Think of your most horrible, unpleasant memory. If you could, would you want to erase that from your brain? You can’t do it now, but new research is moving in that direction.
In a study at the University of California-Davis Center for Neuroscience and Department of Psychology scientists were able to use light to erase specific memories in mice, providing proof for a long-standing theory of how memories work by making them forget a painful experience.
The mice used in the experiment weren’t run-of-the mill squeakers. They were genetically modified so that when their nerve cells are activated they flouresce green and express a protein that allows them to be switched off by light. The scientists could see which nerve cells were being activated when the mice made memories, and switch them off with a fiber-optic cable inserted into the mouse’s brain.
Having a clear map of what was happening in the brain was important, because the scientists wanted to test the long-standing theory that retrieving memories requires a coordinated effort between the brain’s cerebral cortex and a small structure deep within called the hippocampus.
“The theory is that learning involves processing in the cortex, and the hippocampus reproduces this pattern of activity during retrieval, allowing you to re-experience the event,” researcher Brian Wiltgen said.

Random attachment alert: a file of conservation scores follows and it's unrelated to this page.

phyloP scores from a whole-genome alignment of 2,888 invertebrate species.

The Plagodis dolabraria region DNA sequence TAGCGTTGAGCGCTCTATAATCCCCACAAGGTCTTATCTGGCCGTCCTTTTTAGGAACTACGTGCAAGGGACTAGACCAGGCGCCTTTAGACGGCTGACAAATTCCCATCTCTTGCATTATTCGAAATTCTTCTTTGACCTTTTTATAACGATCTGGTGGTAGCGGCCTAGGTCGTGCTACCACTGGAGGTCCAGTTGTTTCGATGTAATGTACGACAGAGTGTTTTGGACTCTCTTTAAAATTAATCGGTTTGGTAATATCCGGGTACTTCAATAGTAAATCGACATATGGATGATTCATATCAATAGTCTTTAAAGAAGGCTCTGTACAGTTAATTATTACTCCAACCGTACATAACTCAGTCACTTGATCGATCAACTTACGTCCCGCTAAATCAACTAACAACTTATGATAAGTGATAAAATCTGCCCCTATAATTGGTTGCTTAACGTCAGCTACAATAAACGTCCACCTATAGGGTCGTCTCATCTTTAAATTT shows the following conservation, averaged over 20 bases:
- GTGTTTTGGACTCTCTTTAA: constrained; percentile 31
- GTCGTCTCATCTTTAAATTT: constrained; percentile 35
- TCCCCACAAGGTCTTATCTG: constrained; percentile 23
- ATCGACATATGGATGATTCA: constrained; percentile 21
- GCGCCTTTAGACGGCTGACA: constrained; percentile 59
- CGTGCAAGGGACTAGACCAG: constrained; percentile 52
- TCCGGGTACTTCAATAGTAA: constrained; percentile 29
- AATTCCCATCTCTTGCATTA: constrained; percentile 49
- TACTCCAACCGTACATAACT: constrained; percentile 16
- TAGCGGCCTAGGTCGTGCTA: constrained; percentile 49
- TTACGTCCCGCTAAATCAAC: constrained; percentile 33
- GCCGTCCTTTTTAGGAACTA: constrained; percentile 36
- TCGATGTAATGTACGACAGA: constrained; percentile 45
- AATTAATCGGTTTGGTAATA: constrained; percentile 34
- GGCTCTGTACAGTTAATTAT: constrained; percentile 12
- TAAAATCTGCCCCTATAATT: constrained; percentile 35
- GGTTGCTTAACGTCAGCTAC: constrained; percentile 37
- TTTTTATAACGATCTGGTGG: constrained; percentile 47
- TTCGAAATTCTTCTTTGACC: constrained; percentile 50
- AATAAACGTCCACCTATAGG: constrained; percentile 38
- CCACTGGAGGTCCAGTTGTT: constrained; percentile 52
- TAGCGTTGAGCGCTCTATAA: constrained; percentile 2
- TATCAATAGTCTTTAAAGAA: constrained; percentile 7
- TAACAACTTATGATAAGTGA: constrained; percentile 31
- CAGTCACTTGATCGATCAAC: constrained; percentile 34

The study created by Wiltgen, Kazumasa Tanaka and colleagues placed the mice in a box with a floor that gave a mild electric shock. Normally mice check out a new area when placed inside, but if they remember that the box shocked them before they will freeze in fear when placed inside.
The scientists identified which cells were being activated in the hippocampus during this fear response and switched them off. The mice lost their fear of the box.
The effect only worked when those specific hippocampus cells were shut off. Scientists could trace the connection between those cells back to corresponding cells in the cortex and also see how those cortex cells activated another part of the brain called the amygdala, a brain structure that helps generate the fear associated with the memory.
“The cortex can’t do it alone, it needs input from the hippocampus,” Wiltgen said. “This has been a fundamental assumption in our field for a long time and Kazu’s data provides the first direct evidence that it is true.”
[Source: UC – Davis]
Image of lab mice via Wikimedia Commons